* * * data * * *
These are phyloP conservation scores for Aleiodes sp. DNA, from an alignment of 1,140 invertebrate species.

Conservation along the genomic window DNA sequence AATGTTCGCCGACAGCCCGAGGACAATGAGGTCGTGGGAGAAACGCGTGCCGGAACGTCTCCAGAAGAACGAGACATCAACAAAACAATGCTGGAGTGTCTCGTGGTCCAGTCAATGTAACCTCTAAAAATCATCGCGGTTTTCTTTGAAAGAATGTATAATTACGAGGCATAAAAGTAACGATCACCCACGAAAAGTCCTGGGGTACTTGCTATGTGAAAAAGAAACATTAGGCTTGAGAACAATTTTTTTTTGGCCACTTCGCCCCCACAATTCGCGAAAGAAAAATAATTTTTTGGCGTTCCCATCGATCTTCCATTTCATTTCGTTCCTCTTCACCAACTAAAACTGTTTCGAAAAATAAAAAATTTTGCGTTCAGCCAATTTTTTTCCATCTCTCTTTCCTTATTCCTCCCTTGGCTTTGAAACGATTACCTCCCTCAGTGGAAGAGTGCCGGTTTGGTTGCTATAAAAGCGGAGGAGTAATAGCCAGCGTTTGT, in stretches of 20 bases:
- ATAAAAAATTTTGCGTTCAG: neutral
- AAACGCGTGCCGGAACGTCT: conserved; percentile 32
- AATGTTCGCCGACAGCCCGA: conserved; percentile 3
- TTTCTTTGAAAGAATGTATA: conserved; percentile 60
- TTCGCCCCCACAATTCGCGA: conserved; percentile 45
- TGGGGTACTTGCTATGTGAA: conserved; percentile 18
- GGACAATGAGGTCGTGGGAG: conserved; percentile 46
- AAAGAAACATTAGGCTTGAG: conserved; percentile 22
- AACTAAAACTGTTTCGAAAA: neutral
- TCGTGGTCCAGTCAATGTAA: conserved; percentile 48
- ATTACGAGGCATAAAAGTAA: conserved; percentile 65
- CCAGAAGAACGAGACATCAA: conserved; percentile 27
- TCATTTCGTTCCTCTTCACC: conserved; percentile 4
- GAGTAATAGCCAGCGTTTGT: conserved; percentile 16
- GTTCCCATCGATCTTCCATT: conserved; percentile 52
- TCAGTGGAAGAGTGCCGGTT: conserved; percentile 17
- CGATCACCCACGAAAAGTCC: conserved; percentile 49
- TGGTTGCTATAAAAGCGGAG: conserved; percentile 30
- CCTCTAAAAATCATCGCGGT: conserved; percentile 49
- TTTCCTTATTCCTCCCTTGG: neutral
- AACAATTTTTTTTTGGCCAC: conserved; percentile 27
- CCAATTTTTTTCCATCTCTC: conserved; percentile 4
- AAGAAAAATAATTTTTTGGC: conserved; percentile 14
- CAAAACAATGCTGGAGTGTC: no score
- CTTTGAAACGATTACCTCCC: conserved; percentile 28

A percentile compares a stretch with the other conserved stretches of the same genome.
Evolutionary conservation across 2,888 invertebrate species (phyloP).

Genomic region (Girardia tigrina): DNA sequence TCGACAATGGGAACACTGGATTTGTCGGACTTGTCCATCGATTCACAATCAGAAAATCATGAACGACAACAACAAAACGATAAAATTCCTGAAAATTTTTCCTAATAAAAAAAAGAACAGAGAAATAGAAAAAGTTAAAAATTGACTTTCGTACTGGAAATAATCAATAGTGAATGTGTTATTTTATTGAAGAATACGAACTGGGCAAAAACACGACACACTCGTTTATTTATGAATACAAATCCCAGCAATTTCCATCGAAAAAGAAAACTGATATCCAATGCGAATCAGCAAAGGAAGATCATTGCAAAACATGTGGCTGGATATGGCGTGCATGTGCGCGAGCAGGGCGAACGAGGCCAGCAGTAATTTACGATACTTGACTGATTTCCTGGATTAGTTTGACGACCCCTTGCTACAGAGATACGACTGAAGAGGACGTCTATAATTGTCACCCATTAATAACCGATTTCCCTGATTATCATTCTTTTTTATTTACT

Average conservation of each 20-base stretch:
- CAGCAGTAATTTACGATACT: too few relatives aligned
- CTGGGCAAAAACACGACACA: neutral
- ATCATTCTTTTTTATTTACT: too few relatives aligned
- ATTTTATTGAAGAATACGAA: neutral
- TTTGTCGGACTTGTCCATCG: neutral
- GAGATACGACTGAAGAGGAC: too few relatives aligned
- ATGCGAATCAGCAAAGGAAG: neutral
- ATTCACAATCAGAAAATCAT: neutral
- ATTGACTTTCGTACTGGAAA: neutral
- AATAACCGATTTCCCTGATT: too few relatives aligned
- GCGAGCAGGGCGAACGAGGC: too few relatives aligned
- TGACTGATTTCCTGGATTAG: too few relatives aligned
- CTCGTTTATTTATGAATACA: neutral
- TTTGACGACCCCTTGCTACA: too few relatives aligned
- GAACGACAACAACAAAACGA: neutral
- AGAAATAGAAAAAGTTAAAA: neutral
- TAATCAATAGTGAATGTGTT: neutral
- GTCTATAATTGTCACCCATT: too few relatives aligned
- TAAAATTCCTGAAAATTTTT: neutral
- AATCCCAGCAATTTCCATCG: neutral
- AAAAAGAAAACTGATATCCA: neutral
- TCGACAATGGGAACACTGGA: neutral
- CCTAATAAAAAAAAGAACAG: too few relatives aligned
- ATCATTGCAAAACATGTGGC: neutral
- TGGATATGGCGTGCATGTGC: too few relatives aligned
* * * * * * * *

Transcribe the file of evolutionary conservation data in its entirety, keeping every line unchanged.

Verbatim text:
These are phyloP conservation scores for Aleiodes sp. DNA, from an alignment of 1,140 invertebrate species.

Conservation along the genomic window DNA sequence AATGTTCGCCGACAGCCCGAGGACAATGAGGTCGTGGGAGAAACGCGTGCCGGAACGTCTCCAGAAGAACGAGACATCAACAAAACAATGCTGGAGTGTCTCGTGGTCCAGTCAATGTAACCTCTAAAAATCATCGCGGTTTTCTTTGAAAGAATGTATAATTACGAGGCATAAAAGTAACGATCACCCACGAAAAGTCCTGGGGTACTTGCTATGTGAAAAAGAAACATTAGGCTTGAGAACAATTTTTTTTTGGCCACTTCGCCCCCACAATTCGCGAAAGAAAAATAATTTTTTGGCGTTCCCATCGATCTTCCATTTCATTTCGTTCCTCTTCACCAACTAAAACTGTTTCGAAAAATAAAAAATTTTGCGTTCAGCCAATTTTTTTCCATCTCTCTTTCCTTATTCCTCCCTTGGCTTTGAAACGATTACCTCCCTCAGTGGAAGAGTGCCGGTTTGGTTGCTATAAAAGCGGAGGAGTAATAGCCAGCGTTTGT, in stretches of 20 bases:
- ATAAAAAATTTTGCGTTCAG: neutral
- AAACGCGTGCCGGAACGTCT: conserved; percentile 32
- AATGTTCGCCGACAGCCCGA: conserved; percentile 3
- TTTCTTTGAAAGAATGTATA: conserved; percentile 60
- TTCGCCCCCACAATTCGCGA: conserved; percentile 45
- TGGGGTACTTGCTATGTGAA: conserved; percentile 18
- GGACAATGAGGTCGTGGGAG: conserved; percentile 46
- AAAGAAACATTAGGCTTGAG: conserved; percentile 22
- AACTAAAACTGTTTCGAAAA: neutral
- TCGTGGTCCAGTCAATGTAA: conserved; percentile 48
- ATTACGAGGCATAAAAGTAA: conserved; percentile 65
- CCAGAAGAACGAGACATCAA: conserved; percentile 27
- TCATTTCGTTCCTCTTCACC: conserved; percentile 4
- GAGTAATAGCCAGCGTTTGT: conserved; percentile 16
- GTTCCCATCGATCTTCCATT: conserved; percentile 52
- TCAGTGGAAGAGTGCCGGTT: conserved; percentile 17
- CGATCACCCACGAAAAGTCC: conserved; percentile 49
- TGGTTGCTATAAAAGCGGAG: conserved; percentile 30
- CCTCTAAAAATCATCGCGGT: conserved; percentile 49
- TTTCCTTATTCCTCCCTTGG: neutral
- AACAATTTTTTTTTGGCCAC: conserved; percentile 27
- CCAATTTTTTTCCATCTCTC: conserved; percentile 4
- AAGAAAAATAATTTTTTGGC: conserved; percentile 14
- CAAAACAATGCTGGAGTGTC: no score
- CTTTGAAACGATTACCTCCC: conserved; percentile 28

A percentile compares a stretch with the other conserved stretches of the same genome.
Evolutionary conservation across 2,888 invertebrate species (phyloP).

Genomic region (Girardia tigrina): DNA sequence TCGACAATGGGAACACTGGATTTGTCGGACTTGTCCATCGATTCACAATCAGAAAATCATGAACGACAACAACAAAACGATAAAATTCCTGAAAATTTTTCCTAATAAAAAAAAGAACAGAGAAATAGAAAAAGTTAAAAATTGACTTTCGTACTGGAAATAATCAATAGTGAATGTGTTATTTTATTGAAGAATACGAACTGGGCAAAAACACGACACACTCGTTTATTTATGAATACAAATCCCAGCAATTTCCATCGAAAAAGAAAACTGATATCCAATGCGAATCAGCAAAGGAAGATCATTGCAAAACATGTGGCTGGATATGGCGTGCATGTGCGCGAGCAGGGCGAACGAGGCCAGCAGTAATTTACGATACTTGACTGATTTCCTGGATTAGTTTGACGACCCCTTGCTACAGAGATACGACTGAAGAGGACGTCTATAATTGTCACCCATTAATAACCGATTTCCCTGATTATCATTCTTTTTTATTTACT

Average conservation of each 20-base stretch:
- CAGCAGTAATTTACGATACT: too few relatives aligned
- CTGGGCAAAAACACGACACA: neutral
- ATCATTCTTTTTTATTTACT: too few relatives aligned
- ATTTTATTGAAGAATACGAA: neutral
- TTTGTCGGACTTGTCCATCG: neutral
- GAGATACGACTGAAGAGGAC: too few relatives aligned
- ATGCGAATCAGCAAAGGAAG: neutral
- ATTCACAATCAGAAAATCAT: neutral
- ATTGACTTTCGTACTGGAAA: neutral
- AATAACCGATTTCCCTGATT: too few relatives aligned
- GCGAGCAGGGCGAACGAGGC: too few relatives aligned
- TGACTGATTTCCTGGATTAG: too few relatives aligned
- CTCGTTTATTTATGAATACA: neutral
- TTTGACGACCCCTTGCTACA: too few relatives aligned
- GAACGACAACAACAAAACGA: neutral
- AGAAATAGAAAAAGTTAAAA: neutral
- TAATCAATAGTGAATGTGTT: neutral
- GTCTATAATTGTCACCCATT: too few relatives aligned
- TAAAATTCCTGAAAATTTTT: neutral
- AATCCCAGCAATTTCCATCG: neutral
- AAAAAGAAAACTGATATCCA: neutral
- TCGACAATGGGAACACTGGA: neutral
- CCTAATAAAAAAAAGAACAG: too few relatives aligned
- ATCATTGCAAAACATGTGGC: neutral
- TGGATATGGCGTGCATGTGC: too few relatives aligned